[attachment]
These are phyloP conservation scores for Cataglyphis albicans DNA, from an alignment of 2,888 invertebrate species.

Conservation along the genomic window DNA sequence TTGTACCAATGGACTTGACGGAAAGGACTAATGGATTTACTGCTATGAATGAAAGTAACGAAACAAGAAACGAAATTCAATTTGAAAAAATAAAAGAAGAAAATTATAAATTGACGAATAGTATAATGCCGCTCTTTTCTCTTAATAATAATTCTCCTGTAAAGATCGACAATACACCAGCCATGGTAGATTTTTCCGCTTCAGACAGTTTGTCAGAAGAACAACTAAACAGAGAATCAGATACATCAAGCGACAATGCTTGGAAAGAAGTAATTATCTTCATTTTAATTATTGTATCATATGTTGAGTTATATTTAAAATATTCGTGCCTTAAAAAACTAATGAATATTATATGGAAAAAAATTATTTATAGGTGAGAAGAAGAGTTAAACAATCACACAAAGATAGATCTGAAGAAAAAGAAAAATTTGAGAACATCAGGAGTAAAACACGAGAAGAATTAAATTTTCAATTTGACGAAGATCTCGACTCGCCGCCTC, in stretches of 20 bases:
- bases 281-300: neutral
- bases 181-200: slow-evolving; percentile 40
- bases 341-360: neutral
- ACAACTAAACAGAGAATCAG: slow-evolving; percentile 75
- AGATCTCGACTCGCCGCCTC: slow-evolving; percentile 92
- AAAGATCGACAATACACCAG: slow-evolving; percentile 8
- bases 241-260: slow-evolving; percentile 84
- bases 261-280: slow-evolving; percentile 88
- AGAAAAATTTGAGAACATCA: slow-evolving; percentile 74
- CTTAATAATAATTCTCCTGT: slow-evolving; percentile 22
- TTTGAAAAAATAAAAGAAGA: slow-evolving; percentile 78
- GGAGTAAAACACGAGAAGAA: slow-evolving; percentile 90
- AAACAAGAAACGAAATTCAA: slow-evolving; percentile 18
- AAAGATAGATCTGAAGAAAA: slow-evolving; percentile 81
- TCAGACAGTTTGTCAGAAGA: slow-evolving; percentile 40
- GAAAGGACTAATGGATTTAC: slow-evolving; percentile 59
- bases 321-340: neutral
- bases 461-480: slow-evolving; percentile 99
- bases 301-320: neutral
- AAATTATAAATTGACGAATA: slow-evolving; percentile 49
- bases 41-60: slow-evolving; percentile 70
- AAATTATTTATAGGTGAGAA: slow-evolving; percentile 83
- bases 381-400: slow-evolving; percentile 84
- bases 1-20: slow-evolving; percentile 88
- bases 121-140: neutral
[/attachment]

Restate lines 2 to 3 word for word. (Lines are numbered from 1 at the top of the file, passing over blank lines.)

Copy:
Conservation along the genomic window DNA sequence TTGTACCAATGGACTTGACGGAAAGGACTAATGGATTTACTGCTATGAATGAAAGTAACGAAACAAGAAACGAAATTCAATTTGAAAAAATAAAAGAAGAAAATTATAAATTGACGAATAGTATAATGCCGCTCTTTTCTCTTAATAATAATTCTCCTGTAAAGATCGACAATACACCAGCCATGGTAGATTTTTCCGCTTCAGACAGTTTGTCAGAAGAACAACTAAACAGAGAATCAGATACATCAAGCGACAATGCTTGGAAAGAAGTAATTATCTTCATTTTAATTATTGTATCATATGTTGAGTTATATTTAAAATATTCGTGCCTTAAAAAACTAATGAATATTATATGGAAAAAAATTATTTATAGGTGAGAAGAAGAGTTAAACAATCACACAAAGATAGATCTGAAGAAAAAGAAAAATTTGAGAACATCAGGAGTAAAACACGAGAAGAATTAAATTTTCAATTTGACGAAGATCTCGACTCGCCGCCTC, in stretches of 20 bases:
- bases 281-300: neutral